Shippers Are Tearing up the Playbook

Shippers Are Tearing up the Playbook | ATO Shipping NL

Shippers Are Tearing up the Playbook

As the international logistics system was stripped of any reputation for reliability over the past two and half years, the prevailing view has been that shippers are tearing up the playbook so to speak and will never look at their supply chains the same way again. 

Without question, there is ample evidence that shippers during the COVID-19 pandemic have been tearing up the playbook that served them effectively for years. Whether it’s chartering their own ships as companies such as Home Depot, Walmart, IKEA, Costco, Dollar General, and Target did, beefing up inventory or entering end to end logistics relationships with ocean carriers, the landscape today is starkly different from 2019.

The shift can be seen at major US ports, where a heavy buildup of inventory of goods to be sold later in the year is a key reason behind chronic vessel backlogs, but it’s part of a much broader change in mindset, and one that the logistics industry has taken note of. In fact, the logistics industry is so convinced that shippers are making real and possibly permanent changes to their supply chains that major players are aligning around that future.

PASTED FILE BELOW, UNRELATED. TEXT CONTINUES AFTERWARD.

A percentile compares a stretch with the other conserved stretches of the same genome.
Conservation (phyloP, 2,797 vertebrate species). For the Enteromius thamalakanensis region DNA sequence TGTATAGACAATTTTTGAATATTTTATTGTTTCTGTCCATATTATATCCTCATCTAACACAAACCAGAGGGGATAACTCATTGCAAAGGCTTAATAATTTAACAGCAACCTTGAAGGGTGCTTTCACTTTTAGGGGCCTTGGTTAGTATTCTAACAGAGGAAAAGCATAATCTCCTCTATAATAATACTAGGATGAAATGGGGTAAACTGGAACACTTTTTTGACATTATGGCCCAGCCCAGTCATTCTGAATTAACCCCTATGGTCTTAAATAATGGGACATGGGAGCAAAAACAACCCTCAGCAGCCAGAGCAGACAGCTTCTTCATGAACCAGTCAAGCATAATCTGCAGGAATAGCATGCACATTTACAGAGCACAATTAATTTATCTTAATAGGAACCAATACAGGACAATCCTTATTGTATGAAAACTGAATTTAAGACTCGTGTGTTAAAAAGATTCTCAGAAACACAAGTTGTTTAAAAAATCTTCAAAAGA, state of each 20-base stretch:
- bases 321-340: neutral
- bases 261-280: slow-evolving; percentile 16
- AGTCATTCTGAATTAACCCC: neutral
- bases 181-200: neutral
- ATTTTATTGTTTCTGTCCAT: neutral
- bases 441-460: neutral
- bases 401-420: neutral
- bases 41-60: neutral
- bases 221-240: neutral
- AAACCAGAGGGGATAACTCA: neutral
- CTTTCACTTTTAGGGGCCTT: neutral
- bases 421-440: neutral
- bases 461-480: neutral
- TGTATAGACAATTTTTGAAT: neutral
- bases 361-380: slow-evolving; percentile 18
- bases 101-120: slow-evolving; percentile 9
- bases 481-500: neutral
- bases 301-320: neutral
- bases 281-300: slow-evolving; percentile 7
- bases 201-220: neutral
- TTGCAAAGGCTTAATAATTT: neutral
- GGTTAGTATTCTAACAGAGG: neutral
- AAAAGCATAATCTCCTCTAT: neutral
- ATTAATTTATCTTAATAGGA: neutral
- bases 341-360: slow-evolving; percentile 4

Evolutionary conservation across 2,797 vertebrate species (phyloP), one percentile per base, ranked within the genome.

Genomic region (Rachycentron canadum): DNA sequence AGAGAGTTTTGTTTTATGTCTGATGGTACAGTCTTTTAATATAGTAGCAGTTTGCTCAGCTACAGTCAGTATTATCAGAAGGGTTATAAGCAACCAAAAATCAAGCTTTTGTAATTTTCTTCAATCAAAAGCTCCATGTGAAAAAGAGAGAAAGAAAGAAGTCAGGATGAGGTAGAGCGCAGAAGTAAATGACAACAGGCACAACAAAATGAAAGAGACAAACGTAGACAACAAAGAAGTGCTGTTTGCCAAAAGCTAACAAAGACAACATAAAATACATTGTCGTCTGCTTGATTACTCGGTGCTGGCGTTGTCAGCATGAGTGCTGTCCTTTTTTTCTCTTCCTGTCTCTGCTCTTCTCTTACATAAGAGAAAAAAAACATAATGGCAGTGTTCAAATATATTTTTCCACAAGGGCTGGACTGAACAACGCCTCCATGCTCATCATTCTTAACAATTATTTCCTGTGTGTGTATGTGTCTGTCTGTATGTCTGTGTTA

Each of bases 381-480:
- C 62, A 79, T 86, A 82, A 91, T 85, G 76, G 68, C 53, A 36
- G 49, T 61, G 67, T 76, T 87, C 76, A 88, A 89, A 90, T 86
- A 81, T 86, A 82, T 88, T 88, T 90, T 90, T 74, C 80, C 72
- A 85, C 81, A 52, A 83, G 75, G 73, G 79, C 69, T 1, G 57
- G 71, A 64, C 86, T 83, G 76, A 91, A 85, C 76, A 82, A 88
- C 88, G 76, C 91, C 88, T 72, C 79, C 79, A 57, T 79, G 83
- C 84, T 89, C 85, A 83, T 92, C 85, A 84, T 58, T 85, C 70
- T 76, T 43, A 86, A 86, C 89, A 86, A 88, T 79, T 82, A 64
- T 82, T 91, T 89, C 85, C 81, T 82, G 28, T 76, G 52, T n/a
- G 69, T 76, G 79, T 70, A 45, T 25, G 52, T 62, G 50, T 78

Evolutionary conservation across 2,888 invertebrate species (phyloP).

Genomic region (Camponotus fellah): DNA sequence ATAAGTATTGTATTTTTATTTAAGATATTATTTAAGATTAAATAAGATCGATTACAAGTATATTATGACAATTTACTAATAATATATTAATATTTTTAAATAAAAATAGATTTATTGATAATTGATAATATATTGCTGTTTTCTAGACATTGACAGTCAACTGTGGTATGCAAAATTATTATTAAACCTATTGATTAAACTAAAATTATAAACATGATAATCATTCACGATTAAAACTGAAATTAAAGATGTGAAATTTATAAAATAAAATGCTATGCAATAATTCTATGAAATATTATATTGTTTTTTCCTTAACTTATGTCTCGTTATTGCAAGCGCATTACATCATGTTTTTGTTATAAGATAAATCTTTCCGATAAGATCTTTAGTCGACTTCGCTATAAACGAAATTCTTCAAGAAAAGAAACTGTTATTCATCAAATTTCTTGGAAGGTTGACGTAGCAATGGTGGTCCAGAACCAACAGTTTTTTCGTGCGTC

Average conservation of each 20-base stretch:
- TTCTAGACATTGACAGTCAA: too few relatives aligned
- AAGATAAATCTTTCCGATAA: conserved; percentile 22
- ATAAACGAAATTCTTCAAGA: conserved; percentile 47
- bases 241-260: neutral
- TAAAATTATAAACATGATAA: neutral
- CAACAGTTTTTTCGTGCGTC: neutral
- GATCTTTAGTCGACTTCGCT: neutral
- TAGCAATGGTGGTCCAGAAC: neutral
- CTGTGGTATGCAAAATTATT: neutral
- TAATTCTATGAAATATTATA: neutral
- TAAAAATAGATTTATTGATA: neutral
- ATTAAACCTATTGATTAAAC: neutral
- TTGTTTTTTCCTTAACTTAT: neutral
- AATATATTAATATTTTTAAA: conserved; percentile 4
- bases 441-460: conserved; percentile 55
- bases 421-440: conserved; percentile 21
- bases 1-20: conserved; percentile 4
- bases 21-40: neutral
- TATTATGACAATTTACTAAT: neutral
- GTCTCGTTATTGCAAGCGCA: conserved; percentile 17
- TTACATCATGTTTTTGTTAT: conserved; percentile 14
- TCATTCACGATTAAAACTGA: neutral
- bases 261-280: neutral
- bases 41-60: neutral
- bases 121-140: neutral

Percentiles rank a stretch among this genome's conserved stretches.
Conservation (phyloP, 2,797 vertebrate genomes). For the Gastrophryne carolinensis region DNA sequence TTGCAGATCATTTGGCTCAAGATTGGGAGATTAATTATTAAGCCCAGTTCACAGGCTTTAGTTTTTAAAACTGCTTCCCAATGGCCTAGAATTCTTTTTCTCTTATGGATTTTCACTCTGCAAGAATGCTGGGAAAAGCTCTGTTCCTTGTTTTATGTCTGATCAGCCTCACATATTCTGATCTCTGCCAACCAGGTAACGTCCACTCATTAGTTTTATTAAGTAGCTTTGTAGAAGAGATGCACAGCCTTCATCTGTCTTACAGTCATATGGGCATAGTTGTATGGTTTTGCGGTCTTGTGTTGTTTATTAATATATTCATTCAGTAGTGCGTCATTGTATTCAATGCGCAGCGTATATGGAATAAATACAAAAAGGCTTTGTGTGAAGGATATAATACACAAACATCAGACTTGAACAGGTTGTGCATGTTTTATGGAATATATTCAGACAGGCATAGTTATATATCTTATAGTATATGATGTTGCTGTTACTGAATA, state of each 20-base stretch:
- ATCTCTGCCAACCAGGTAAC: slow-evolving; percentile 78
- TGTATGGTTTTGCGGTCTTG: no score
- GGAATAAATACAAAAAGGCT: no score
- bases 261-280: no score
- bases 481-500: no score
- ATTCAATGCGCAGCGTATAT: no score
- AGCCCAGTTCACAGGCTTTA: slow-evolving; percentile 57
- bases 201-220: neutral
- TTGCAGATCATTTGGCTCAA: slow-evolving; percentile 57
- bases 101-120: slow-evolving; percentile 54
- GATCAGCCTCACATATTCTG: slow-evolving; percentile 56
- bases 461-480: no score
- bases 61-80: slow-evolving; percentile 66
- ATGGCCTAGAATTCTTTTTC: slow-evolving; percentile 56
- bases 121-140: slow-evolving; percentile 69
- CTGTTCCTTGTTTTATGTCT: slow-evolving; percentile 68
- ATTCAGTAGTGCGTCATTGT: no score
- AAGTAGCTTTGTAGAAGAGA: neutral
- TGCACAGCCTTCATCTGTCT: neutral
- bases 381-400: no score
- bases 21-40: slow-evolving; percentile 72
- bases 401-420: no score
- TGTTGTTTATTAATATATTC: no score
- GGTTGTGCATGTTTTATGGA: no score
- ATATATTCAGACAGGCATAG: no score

After a string of acquisitions, Maersk is well down the road toward building an integrated offering, but it is hardly alone in seeing the opportunity in addressing shippers changing supply chain needs. In essence, what is happening now is the whole ecosystem is fighting for direct access to the beneficial cargo owners. 

Sanders, managing director and senior partner in charge of global shipping at Boston Consulting Group, told the JOC TPM22 conference in early March. We have only seen the beginning as carriers want to deploy their extraordinary profits into the ecosystem in an effort to build broader capabilities. 

The reason is simple: a massive change in mindset among customers. BCOs are willing to think radically differently to secure the flow of goods, adding that key performance indicators are no longer cost decreases but reliability and predictability.

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